The main idea of A Tale of Two Cities centers on transformation. Throughout the novel, both individual people and entire societies are transformed. However, transformation does not come without risk and sacrifice.
For instance, over the course of the story, Sydney Carton finds redemption for himself by learning to be more empathetic and moral and less selfish. This culminates in him making the ultimate sacrifice so that his formal rival, Charles Darnay, can live happily ever after with his former love interest, Lucie Manette. By doing so, Carton is transformed from the morose young man he was into a Christlike hero. The reader also experiences the transformation of characters like Doctor Alexandre Manette, who is "recalled to life" as he finds new meaning as a father and a free man after his time as a prisoner.
Other transformations occur on a broader scale. France, which had suffered under the regime of callous aristocrats, is transformed by way of a violent revolution. Certainly, sacrifices are being made in an attempt to create a more egalitarian and just country. However, unlike the individual sacrifices of people like Carton, Dickens makes the reader wonder if such destruction and bloodshed are justified as the liberators are transformed into oppressors. The question that remains is whether such revolutionary transformations are worth the terrible tolls that they inflicted on nearly everyone involved.
There are two main ideas in Charles Dickens’s A Tale of Two Cities. The first idea, or theme, is one of redemption and resurrection. The second involves the failure of revolutionary movements to ensure a more just political regime.
Dickens’s novel takes place in the period leading up to and including the French Revolution, a protracted and messy affair that included the infamous "Reign of Terror." The late eighteenth century was a period of enormous social and political transformation in France. The aristocracy that dominated France and that gave rise to the revolutionary movement that ultimately toppled it was thoroughly corrupt and remiss in its responsibility to the lower classes. The poverty that dominated much of French society, especially in Paris, was a breeding ground for violent sentiments directed towards the aristocracy, famously personified by the monarchy of Louis XVI and Marie Antoinette, both of whom would be executed by guillotine.
While the violence, chaos, and authoritarianism that characterized the French Revolution—developments that stood in stark contrast to the revolution against the English monarchy across the Atlantic Ocean in North America during the same period of time—represented the short-term failure of the ideals upon which the revolution was carried out, Dickens’s more important theme revolved around the characters in his novel. The drunken, seemingly worthless lawyer Sydney Carton emerges as the noblest of humans, sacrificing his life for those whose lives he deems of greater value.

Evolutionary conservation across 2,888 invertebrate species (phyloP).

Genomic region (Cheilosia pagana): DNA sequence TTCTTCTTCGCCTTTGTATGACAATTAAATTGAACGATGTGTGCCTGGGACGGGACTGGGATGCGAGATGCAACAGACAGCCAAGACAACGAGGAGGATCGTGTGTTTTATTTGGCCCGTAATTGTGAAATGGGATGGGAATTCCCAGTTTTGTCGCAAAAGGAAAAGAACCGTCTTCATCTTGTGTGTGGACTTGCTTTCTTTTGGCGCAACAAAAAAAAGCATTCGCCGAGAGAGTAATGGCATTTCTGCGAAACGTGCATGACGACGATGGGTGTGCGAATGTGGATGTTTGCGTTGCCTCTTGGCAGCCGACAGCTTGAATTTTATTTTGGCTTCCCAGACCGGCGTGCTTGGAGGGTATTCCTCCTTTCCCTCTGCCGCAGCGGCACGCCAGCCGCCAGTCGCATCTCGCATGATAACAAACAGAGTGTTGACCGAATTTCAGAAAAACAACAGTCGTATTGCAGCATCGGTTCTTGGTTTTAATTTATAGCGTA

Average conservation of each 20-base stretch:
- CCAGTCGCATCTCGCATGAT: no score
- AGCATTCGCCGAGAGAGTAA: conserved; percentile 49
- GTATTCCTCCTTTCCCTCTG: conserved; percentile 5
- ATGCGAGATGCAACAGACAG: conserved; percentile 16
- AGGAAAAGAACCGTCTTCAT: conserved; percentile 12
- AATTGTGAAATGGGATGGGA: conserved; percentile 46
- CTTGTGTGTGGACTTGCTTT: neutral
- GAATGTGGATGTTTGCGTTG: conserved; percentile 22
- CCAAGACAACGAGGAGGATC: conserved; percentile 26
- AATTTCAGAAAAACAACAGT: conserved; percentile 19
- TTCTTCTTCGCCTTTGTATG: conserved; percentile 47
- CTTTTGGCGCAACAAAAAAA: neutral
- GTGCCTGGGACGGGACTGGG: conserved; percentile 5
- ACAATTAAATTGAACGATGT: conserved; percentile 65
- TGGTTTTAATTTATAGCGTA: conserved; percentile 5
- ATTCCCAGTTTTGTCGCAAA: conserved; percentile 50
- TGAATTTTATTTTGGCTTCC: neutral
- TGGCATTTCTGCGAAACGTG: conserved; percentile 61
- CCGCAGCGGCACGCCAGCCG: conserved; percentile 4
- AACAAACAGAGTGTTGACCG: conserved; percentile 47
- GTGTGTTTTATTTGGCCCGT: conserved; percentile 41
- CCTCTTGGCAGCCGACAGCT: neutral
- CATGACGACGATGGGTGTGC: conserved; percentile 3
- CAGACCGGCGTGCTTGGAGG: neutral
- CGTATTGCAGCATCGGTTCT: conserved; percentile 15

Lest the reader miss the theme of resurrection inherent in Carton’s actions, Dickens has his character reference the life of Christ in his final moments on Earth. As the knitting women methodically and dispassionately count off the dead, Carton repeats the statement he has made previously,
I am the Resurrection and the Life, saith the Lord: he that believeth in me, though he were dead, yet shall he live: and whosoever liveth and believeth in me shall never die.
For greater emphasis, Dickens then observes,
They said of him, about the city that night, that it was the peacefullest man’s face ever beheld there. Many added that he looked sublime and prophetic.
Carton has gone to the guillotine in the place of Darnay, the repentant former aristocrat, because he believes it is the noblest of actions and will lead to his resurrection. While the subversion of revolutionary ideals is a theme that runs throughout A Tale of Two Cities, it is the redemption of the characters that is arguably the more important theme.
More than revolution or even romantic love, the main idea of A Tale of Two Cities is resurrection. Multiple characters are "recalled to life" in one way or another throughout the story. Dr. Manette is freed from the Bastille at the beginning of the novel and restored from his psychological trauma by the love of his daughter, Lucie. Jerry Cruncher (whose initials are meant to evoke Jesus Christ) is described as a resurrection man since he takes bodies from graves to sell them to medical students—one could say that he is using the dead for the sake of the living.
In the last section of the novel, Dickens's sense of resurrection becomes more corporate. Of course, there is the spiritual resurrection of Sydney Carton, brought about by his love for Lucie and his willingness to die in order to save her husband from the guillotine's blade. The novel also implies another kind of resurrection for Carton through Lucie's son, who is named in honor of him and likely to fulfill the potential Carton himself never did in his own lifetime. However, Dickens also alludes to the eventual resurrection of France itself. Carton imagines the nation rising from the bloodshed of the revolution and restoring peace in its place.